The Museums Australasia conference, MA 16, is happening right now in Auckland, and I’m not there, although three of my colleagues are. It’s a typical large museum/gallery conference, with inspiring keynote speakers and parallel streams, and participants from museums large and small in both Australia and New Zealand.
What’s odd is that a major part of the museum sector in both countries has been excluded. In today’s session I counted 54 speakers. Every single talk was on cultural history, art, indigenous culture: the humanities. There were no presentations at all by scientists or about natural history.
That’s surprising, because natural history collections and research are a major part of museums in New Zealand and Australia. These institutions hold millions of specimens and dozens of curators, collection managers, and researchers. Many of them were founded as natural history or geology collections, by directors who were scientists and believed that understanding the natural world was part of a museum’s core mission. Today, with climate change and an ongoing biodiversity crisis, the research they do and the collections they hold are more important than ever.
Why were there no scientists presenting at MA 16 today? Anyone would think museums didn’t do natural history.
No doubt there are plenty of reasons the organisers could offer. Scientists don’t go to these sorts of conferences. Humanities people like to hear from other humanities people. Scientists only want to talk about science. Scientists don’t put themselves forward to speak or run plenaries (perhaps they’re shy). Scientists aren’t interdisciplinary enough; they should act more like humanities people. If these sound familiar, they’re the same excuses rolled out to explain why there aren’t women speaking at a conference.
Some of this is obliviousness and insularity. Some of it, though, is the asymmetry identified by C. P. Snow in The Two Cultures. It’s the idea that a grounding in the humanities is sufficient to be a well-rounded “cultured” person, but that understanding science is an esoteric unnecessary specialisation. This manifests in the museum sector as someone curating an exhibit on, say, insects (almost always characterised as “bugs” [sic]) despite having no background in entomology or even science. But hey, how hard could it be? Natural history exhibits are for children, aren’t they?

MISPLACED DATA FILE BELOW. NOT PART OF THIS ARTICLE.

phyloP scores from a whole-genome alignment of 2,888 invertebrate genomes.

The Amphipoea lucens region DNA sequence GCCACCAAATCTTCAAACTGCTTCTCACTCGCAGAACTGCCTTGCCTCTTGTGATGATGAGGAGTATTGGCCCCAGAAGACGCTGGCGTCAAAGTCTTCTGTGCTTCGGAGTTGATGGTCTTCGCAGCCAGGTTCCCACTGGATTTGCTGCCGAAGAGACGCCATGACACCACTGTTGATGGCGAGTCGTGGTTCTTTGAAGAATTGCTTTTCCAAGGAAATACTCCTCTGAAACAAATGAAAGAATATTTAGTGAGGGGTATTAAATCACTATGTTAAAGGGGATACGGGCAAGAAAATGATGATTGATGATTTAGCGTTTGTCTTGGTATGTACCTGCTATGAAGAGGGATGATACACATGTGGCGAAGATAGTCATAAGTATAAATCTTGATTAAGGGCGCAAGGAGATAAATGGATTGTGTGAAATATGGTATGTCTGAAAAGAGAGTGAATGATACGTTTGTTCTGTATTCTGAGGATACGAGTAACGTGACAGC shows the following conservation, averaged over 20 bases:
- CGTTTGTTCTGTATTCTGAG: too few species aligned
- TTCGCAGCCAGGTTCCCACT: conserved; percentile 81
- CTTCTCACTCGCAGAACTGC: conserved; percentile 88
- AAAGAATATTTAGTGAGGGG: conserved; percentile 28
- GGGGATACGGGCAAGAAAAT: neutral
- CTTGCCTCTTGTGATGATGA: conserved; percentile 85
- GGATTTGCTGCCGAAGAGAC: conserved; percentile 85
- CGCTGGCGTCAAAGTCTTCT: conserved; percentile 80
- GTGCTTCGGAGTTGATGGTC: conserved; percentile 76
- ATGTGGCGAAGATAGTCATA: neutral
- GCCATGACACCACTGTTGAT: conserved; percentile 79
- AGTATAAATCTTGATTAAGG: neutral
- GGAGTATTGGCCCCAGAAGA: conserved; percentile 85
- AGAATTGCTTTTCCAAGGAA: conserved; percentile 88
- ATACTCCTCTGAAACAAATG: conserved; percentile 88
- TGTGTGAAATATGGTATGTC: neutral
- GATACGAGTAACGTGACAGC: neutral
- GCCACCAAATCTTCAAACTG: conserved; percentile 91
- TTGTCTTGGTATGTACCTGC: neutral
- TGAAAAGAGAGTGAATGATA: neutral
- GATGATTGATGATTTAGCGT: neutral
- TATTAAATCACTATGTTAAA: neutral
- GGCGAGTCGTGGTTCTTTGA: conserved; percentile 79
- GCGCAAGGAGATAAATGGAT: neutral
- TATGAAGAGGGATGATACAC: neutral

Imagine if someone with a geology degree, perhaps an MSc in the stratigraphy of Devonian trilobites from Canada, was hired to curate a show on Victorian wedding ceremonies or Aboriginal artworks. There’d be an uproar; and rightly so. Not having any background in such a nuanced and complex field means the exhibition could end up wildly oversimplified, or even full of awful mistakes. But the reverse happens all the time: museum professionals with Arts degrees are curating galleries (or managing collections) of snails, birds, and butterflies. This seems to be perfectly acceptable.
It looks like one of the five concurrent sessions on Wednesday has a couple of science speakers, but that’s about it. It’s really not good enough. The conversations at MA 16 today were about the battle between colonial and indigenous presentations of stories, about which group of people should have their worldview acknowledged. And yet this scope is so shortsighted, and so humanocentric, encompassing just a few thousand years. The story of the universe is physics, geology, life; people are such a very small part of that, yet we seem to think the conversation is all about us.